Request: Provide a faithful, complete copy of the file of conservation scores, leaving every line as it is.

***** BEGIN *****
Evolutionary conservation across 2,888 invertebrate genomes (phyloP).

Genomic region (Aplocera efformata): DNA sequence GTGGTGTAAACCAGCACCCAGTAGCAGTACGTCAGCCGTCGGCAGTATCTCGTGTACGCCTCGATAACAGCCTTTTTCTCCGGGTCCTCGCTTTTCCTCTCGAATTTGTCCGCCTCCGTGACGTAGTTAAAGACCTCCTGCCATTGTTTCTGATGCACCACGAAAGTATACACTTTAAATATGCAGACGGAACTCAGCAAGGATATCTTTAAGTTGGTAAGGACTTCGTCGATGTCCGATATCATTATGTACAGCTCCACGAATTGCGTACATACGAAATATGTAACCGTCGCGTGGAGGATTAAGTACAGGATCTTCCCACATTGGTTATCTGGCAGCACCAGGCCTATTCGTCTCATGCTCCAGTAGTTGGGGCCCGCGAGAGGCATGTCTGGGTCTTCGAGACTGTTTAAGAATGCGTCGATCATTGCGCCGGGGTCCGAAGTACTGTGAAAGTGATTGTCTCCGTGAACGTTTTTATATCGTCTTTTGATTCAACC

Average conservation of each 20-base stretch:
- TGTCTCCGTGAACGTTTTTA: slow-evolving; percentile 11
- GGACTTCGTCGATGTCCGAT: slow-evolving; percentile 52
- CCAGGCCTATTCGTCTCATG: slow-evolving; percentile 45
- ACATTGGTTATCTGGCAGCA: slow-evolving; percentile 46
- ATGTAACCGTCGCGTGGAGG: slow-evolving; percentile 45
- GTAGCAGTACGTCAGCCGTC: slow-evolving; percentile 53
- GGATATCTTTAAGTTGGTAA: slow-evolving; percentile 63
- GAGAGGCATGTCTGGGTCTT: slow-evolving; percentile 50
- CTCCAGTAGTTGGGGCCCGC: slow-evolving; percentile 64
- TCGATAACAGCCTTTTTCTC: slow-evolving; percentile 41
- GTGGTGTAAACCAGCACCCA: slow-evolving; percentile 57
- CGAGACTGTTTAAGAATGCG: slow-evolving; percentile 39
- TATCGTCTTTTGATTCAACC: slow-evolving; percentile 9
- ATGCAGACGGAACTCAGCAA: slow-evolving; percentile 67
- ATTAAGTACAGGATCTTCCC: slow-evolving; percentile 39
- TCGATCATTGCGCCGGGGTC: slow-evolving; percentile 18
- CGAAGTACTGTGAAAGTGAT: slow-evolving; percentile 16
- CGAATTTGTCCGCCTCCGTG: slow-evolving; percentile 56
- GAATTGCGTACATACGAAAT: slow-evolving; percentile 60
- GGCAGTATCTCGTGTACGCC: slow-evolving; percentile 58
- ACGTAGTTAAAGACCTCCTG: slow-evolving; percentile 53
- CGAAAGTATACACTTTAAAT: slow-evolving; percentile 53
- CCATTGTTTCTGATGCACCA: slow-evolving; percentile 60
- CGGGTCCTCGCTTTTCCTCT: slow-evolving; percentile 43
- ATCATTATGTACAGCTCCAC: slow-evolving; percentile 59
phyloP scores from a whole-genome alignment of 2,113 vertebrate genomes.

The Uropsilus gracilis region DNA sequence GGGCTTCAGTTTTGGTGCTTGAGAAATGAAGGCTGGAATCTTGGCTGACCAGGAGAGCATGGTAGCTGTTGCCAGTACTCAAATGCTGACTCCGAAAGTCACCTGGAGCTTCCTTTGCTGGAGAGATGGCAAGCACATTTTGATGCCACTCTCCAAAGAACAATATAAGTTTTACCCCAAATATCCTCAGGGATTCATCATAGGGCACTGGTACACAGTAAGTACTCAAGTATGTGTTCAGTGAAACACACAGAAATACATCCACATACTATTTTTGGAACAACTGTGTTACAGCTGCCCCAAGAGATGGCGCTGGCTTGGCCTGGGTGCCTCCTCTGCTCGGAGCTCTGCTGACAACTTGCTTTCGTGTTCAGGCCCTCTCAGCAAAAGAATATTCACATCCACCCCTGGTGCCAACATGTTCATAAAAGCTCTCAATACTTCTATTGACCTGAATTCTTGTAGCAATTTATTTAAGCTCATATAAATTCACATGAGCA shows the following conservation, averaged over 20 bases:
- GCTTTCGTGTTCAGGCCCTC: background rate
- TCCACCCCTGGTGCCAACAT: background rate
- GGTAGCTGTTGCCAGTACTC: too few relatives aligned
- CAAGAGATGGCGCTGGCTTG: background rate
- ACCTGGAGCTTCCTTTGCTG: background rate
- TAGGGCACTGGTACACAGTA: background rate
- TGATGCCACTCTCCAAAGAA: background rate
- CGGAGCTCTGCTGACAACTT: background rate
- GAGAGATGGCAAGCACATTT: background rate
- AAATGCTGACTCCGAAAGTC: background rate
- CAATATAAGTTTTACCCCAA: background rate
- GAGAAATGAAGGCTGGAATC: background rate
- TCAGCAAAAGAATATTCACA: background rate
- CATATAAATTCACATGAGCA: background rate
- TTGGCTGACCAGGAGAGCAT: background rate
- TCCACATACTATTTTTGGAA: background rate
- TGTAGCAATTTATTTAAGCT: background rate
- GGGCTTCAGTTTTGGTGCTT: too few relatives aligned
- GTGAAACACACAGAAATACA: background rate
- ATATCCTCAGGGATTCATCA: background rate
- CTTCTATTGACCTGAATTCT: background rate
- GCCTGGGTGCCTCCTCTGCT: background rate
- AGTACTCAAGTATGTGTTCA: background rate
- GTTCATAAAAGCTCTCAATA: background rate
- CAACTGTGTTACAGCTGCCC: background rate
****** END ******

Evolutionary conservation across 2,888 invertebrate genomes (phyloP).

Genomic region (Aplocera efformata): DNA sequence GTGGTGTAAACCAGCACCCAGTAGCAGTACGTCAGCCGTCGGCAGTATCTCGTGTACGCCTCGATAACAGCCTTTTTCTCCGGGTCCTCGCTTTTCCTCTCGAATTTGTCCGCCTCCGTGACGTAGTTAAAGACCTCCTGCCATTGTTTCTGATGCACCACGAAAGTATACACTTTAAATATGCAGACGGAACTCAGCAAGGATATCTTTAAGTTGGTAAGGACTTCGTCGATGTCCGATATCATTATGTACAGCTCCACGAATTGCGTACATACGAAATATGTAACCGTCGCGTGGAGGATTAAGTACAGGATCTTCCCACATTGGTTATCTGGCAGCACCAGGCCTATTCGTCTCATGCTCCAGTAGTTGGGGCCCGCGAGAGGCATGTCTGGGTCTTCGAGACTGTTTAAGAATGCGTCGATCATTGCGCCGGGGTCCGAAGTACTGTGAAAGTGATTGTCTCCGTGAACGTTTTTATATCGTCTTTTGATTCAACC

Average conservation of each 20-base stretch:
- TGTCTCCGTGAACGTTTTTA: slow-evolving; percentile 11
- GGACTTCGTCGATGTCCGAT: slow-evolving; percentile 52
- CCAGGCCTATTCGTCTCATG: slow-evolving; percentile 45
- ACATTGGTTATCTGGCAGCA: slow-evolving; percentile 46
- ATGTAACCGTCGCGTGGAGG: slow-evolving; percentile 45
- GTAGCAGTACGTCAGCCGTC: slow-evolving; percentile 53
- GGATATCTTTAAGTTGGTAA: slow-evolving; percentile 63
- GAGAGGCATGTCTGGGTCTT: slow-evolving; percentile 50
- CTCCAGTAGTTGGGGCCCGC: slow-evolving; percentile 64
- TCGATAACAGCCTTTTTCTC: slow-evolving; percentile 41
- GTGGTGTAAACCAGCACCCA: slow-evolving; percentile 57
- CGAGACTGTTTAAGAATGCG: slow-evolving; percentile 39
- TATCGTCTTTTGATTCAACC: slow-evolving; percentile 9
- ATGCAGACGGAACTCAGCAA: slow-evolving; percentile 67
- ATTAAGTACAGGATCTTCCC: slow-evolving; percentile 39
- TCGATCATTGCGCCGGGGTC: slow-evolving; percentile 18
- CGAAGTACTGTGAAAGTGAT: slow-evolving; percentile 16
- CGAATTTGTCCGCCTCCGTG: slow-evolving; percentile 56
- GAATTGCGTACATACGAAAT: slow-evolving; percentile 60
- GGCAGTATCTCGTGTACGCC: slow-evolving; percentile 58
- ACGTAGTTAAAGACCTCCTG: slow-evolving; percentile 53
- CGAAAGTATACACTTTAAAT: slow-evolving; percentile 53
- CCATTGTTTCTGATGCACCA: slow-evolving; percentile 60
- CGGGTCCTCGCTTTTCCTCT: slow-evolving; percentile 43
- ATCATTATGTACAGCTCCAC: slow-evolving; percentile 59
phyloP scores from a whole-genome alignment of 2,113 vertebrate genomes.

The Uropsilus gracilis region DNA sequence GGGCTTCAGTTTTGGTGCTTGAGAAATGAAGGCTGGAATCTTGGCTGACCAGGAGAGCATGGTAGCTGTTGCCAGTACTCAAATGCTGACTCCGAAAGTCACCTGGAGCTTCCTTTGCTGGAGAGATGGCAAGCACATTTTGATGCCACTCTCCAAAGAACAATATAAGTTTTACCCCAAATATCCTCAGGGATTCATCATAGGGCACTGGTACACAGTAAGTACTCAAGTATGTGTTCAGTGAAACACACAGAAATACATCCACATACTATTTTTGGAACAACTGTGTTACAGCTGCCCCAAGAGATGGCGCTGGCTTGGCCTGGGTGCCTCCTCTGCTCGGAGCTCTGCTGACAACTTGCTTTCGTGTTCAGGCCCTCTCAGCAAAAGAATATTCACATCCACCCCTGGTGCCAACATGTTCATAAAAGCTCTCAATACTTCTATTGACCTGAATTCTTGTAGCAATTTATTTAAGCTCATATAAATTCACATGAGCA shows the following conservation, averaged over 20 bases:
- GCTTTCGTGTTCAGGCCCTC: background rate
- TCCACCCCTGGTGCCAACAT: background rate
- GGTAGCTGTTGCCAGTACTC: too few relatives aligned
- CAAGAGATGGCGCTGGCTTG: background rate
- ACCTGGAGCTTCCTTTGCTG: background rate
- TAGGGCACTGGTACACAGTA: background rate
- TGATGCCACTCTCCAAAGAA: background rate
- CGGAGCTCTGCTGACAACTT: background rate
- GAGAGATGGCAAGCACATTT: background rate
- AAATGCTGACTCCGAAAGTC: background rate
- CAATATAAGTTTTACCCCAA: background rate
- GAGAAATGAAGGCTGGAATC: background rate
- TCAGCAAAAGAATATTCACA: background rate
- CATATAAATTCACATGAGCA: background rate
- TTGGCTGACCAGGAGAGCAT: background rate
- TCCACATACTATTTTTGGAA: background rate
- TGTAGCAATTTATTTAAGCT: background rate
- GGGCTTCAGTTTTGGTGCTT: too few relatives aligned
- GTGAAACACACAGAAATACA: background rate
- ATATCCTCAGGGATTCATCA: background rate
- CTTCTATTGACCTGAATTCT: background rate
- GCCTGGGTGCCTCCTCTGCT: background rate
- AGTACTCAAGTATGTGTTCA: background rate
- GTTCATAAAAGCTCTCAATA: background rate
- CAACTGTGTTACAGCTGCCC: background rate